In the illustrated embodiment, the image reading apparatus controller is implemented as a single special purpose integrated circuit (e.g., ASIC) having a main or central processor section for overall, system-level control, and separate sections dedicated to performing various different specific computations, functions and other processes under control of the central processor section. It will be appreciated by those skilled in the art that the controller can also be implemented using a plurality of separate dedicated or programmable integrated or other electronic circuits or devices (e.g., hardwired electronic or logic circuits such as discrete elements circuits, or programmable logic devices such as PLDs, PLAs, PALs or the like). The controller can also be implemented using a suitably programmed general purpose computer, e.g., microprocessor, microcontroller or other processor device (CPU or MPU), either alone or in conjunction with one or more peripheral (e.g., integrated circuit) data and signal processing devices. In general, any device or assembly of devices on which a finite state machine capable of implementing the flowcharts shown in FIGS. 8–10, 12 and 13 can be used as the controller. As mentioned above, the various control functions also can be performed by the host apparatus. As shown, a distributed processing architecture is preferred for maximum data/signal processing capability and speed.

Conveyance of the film original is possible on the same conveyor path and reading is possible with the same optical system, regardless of whether a 35 mm strip film or a 35 mm slide-mounted film is used.

The width of each film original is shown in FIG. 7. Slide-mounted film 5 has an aperture width of approximately 22–23 mm. Strip film 4 has an image width of about 24 mm. Roll film 7 has an image width of about 16.7 mm. The overall width of roll film 7 is about 24 mm, approximately the same width as the image width of the 35 mm film.

Because the width measurements differ between new film and the 35 mm film, it is necessary to determine the type of film that is loaded in the apparatus. As previously explained, film information reading sensor 24 is provided in the loading chamber 22. Also, the film detection sensor 35 is provided in insertion opening 6. Furthermore, the user can specify the type of film original. Therefore, CPU 11 can determine the type of film directly from such information. In this case, there are few problems because CPU 11 can match the width of the image to the various film sizes.

Another method of determining the type of film original is explained in FIGS. 8–10, 12 and 13. This method does not utilize sensors 24 and 35 to make this determination. The program shown in the flow chart of FIGS. 8–10 can be stored in the memories mentioned above or in a memory medium 50 a such as, for example, CD-ROM. This enables set-up in advance in the host computer 50.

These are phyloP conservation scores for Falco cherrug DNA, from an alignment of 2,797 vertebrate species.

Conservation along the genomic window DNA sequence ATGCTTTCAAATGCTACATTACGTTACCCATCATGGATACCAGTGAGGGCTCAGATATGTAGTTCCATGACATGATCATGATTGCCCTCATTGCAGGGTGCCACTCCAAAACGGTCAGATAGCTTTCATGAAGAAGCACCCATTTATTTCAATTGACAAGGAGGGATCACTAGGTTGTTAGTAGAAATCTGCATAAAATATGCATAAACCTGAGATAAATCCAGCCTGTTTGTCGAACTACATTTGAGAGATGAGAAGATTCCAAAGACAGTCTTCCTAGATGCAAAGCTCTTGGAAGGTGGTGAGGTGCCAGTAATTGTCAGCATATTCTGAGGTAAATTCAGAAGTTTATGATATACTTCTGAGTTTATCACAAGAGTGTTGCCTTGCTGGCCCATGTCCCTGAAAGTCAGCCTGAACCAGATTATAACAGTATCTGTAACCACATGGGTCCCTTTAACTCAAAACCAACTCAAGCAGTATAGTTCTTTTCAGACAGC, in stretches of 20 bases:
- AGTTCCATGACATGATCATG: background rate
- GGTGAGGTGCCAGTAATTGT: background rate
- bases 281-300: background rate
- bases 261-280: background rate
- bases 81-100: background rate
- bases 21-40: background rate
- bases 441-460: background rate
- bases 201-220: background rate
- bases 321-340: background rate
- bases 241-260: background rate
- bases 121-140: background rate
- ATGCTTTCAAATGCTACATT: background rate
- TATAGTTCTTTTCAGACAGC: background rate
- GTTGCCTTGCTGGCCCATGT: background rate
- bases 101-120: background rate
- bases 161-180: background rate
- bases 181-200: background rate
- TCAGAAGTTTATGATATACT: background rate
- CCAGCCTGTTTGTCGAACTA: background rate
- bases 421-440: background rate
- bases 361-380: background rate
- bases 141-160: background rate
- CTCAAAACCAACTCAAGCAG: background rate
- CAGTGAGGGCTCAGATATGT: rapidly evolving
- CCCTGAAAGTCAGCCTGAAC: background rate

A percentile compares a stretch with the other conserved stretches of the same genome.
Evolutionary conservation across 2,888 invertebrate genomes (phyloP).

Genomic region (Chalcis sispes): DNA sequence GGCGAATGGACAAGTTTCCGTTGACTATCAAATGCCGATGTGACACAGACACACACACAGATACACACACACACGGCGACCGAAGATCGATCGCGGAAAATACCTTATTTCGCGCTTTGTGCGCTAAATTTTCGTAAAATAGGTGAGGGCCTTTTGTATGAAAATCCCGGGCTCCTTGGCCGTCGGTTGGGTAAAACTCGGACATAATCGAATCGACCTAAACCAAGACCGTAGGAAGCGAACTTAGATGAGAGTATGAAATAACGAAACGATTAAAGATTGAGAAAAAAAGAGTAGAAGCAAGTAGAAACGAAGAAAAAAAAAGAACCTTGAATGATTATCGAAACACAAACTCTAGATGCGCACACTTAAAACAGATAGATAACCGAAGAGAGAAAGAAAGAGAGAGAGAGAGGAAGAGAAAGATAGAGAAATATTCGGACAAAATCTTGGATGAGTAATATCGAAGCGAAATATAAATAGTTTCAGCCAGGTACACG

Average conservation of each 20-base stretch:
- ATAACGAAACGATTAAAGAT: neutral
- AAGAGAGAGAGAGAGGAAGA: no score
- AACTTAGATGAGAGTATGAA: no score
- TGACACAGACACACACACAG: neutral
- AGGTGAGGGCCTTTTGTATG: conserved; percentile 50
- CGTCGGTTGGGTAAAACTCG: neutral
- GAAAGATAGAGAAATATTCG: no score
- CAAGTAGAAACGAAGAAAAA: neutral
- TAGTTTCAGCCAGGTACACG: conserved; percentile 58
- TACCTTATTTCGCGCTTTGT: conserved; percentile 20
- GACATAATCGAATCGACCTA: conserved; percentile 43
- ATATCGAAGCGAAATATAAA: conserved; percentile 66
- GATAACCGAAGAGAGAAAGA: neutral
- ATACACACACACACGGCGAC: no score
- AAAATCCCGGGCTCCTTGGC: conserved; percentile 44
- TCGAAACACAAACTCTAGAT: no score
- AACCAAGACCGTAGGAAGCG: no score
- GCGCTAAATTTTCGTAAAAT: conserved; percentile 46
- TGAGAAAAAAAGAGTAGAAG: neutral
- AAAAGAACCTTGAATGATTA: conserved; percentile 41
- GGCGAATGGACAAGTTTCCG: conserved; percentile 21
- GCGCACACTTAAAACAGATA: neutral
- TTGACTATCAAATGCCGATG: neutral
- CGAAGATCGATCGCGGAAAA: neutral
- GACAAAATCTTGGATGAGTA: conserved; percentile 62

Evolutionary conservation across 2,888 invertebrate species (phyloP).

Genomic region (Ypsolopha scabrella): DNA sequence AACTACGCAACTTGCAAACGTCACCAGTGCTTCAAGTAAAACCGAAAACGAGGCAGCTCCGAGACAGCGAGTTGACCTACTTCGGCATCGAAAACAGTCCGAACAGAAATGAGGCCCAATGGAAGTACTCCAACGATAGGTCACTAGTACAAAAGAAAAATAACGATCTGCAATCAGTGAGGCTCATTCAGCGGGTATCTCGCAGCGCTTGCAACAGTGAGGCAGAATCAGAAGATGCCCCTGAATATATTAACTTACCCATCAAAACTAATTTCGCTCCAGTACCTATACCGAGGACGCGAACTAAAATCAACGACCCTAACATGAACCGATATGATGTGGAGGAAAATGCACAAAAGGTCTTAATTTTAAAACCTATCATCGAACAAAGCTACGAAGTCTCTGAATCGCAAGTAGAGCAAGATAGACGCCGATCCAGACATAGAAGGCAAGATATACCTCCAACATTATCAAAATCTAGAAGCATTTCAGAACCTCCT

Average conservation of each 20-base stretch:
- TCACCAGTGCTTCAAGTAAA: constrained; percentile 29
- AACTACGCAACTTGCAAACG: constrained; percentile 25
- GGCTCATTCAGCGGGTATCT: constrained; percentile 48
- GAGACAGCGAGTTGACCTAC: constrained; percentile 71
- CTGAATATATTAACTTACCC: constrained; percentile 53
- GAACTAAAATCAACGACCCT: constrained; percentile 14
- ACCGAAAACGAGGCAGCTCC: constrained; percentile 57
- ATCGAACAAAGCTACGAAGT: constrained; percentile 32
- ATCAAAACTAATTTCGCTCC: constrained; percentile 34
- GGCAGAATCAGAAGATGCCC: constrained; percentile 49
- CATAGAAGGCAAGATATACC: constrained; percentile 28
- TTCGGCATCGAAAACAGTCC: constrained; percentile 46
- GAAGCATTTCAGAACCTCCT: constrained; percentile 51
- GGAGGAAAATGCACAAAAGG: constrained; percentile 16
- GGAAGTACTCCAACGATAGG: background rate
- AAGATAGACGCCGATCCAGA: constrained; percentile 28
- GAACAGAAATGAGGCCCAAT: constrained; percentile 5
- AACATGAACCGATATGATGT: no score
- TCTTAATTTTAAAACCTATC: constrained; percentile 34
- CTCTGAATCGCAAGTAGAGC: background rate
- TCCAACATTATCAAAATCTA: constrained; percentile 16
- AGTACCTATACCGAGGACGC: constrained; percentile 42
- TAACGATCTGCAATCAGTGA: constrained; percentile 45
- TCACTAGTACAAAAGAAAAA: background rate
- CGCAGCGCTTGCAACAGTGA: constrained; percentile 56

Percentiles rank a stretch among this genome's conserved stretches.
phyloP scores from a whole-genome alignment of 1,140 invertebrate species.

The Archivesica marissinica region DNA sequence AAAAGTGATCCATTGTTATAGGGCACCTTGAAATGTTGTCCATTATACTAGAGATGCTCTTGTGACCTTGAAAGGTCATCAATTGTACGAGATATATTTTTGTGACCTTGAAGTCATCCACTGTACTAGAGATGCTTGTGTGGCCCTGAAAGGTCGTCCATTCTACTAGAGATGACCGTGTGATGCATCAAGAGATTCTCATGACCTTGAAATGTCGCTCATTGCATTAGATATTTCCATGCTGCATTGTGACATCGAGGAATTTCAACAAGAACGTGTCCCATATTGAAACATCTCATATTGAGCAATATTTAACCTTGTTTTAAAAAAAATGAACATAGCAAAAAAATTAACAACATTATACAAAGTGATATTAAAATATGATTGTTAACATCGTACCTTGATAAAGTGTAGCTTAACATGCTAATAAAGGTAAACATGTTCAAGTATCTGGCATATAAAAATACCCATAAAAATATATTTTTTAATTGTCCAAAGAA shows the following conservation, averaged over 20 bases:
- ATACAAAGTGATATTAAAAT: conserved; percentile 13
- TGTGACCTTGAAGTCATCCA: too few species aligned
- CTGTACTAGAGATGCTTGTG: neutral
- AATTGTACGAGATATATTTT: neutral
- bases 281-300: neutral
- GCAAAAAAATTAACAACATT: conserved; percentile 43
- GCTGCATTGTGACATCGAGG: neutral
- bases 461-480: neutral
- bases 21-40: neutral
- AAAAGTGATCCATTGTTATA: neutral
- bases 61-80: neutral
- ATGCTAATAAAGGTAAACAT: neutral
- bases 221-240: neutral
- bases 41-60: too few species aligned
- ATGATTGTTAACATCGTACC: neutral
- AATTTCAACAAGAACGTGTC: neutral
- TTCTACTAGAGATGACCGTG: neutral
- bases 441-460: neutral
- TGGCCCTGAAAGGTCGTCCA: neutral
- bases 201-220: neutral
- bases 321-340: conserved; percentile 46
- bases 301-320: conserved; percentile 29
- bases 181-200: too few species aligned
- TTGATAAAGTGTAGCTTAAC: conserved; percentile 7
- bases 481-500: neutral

Referring to FIG. 8, at step S1, CPU 11 sets the reading width of line sensor 28 to the image width of 35 mm film, which is the largest width. CPU 11 first performs detection of the image memory area, wherein an image is copied, by executing each process of steps S2–S5.

In step S2 CPU 11 drives the cartridge motor 23 and the opposing rollers 36, 37 and 38 according to the output of detection of the film information detection sensor 24 or the film detection sensor 35. It then conveys the film original for the specified amount of time or length. In step S3, CPU 11 performs reading of one line by operating the light source 31.

In step S4, CPU 11 determines from the result of step S3 whether or not the output level of line sensor 28 has become less than or equal to a specified value. When the determination is negative (NO), it performs iterative processing of steps S4→S2→S3→S4 until the determination becomes affirmative (YES). In the iterative processing of steps S4→S2→S3→S4, the arrival of the leading end of the loaded film original to the reading position is detected.

Until the leading end of the film original comes up to the reading position between the opposing rollers 38 and 39, the projected light of the light source 31 is input directly into the line sensor 28. Therefore, the output level of line sensor 28 is great.

When the leading end of the film original arrives at the reading position between the opposing rollers 38 and 39, the projected light of the light source 31 is blocked by the film original. It can also be transmitted through the film original. Therefore, the output level of the line sensor 28 becomes a level corresponding to the type of film original.

In step S5, when the determination of step S4 becomes affirmative (YES), CPU 11 determines whether or not the output level of line sensor 28 is about zero. When the output level of line sensor 28 becomes about zero, it means that the frame of a slide-mounted film 5 is present.

When the determination of step S5 is affirmative (YES), CPU 11 conveys the film original for the specified amount in step S6. In step S7, CPU 11 performs reading of one line. In step S8, CPU 11 determines whether or not the result of reading has become greater than or equal to a specified value.

CPU 11 repeats the processing of steps S8→S6→S7→S8 until the determination of step S8 becomes affirmative (YES). If the determination is affirmative (YES), the frame portion of the slide-mounted film 5 has passed the reading position. Also, the film portion (the image memory area wherein an image is stored) has arrived at the reading position.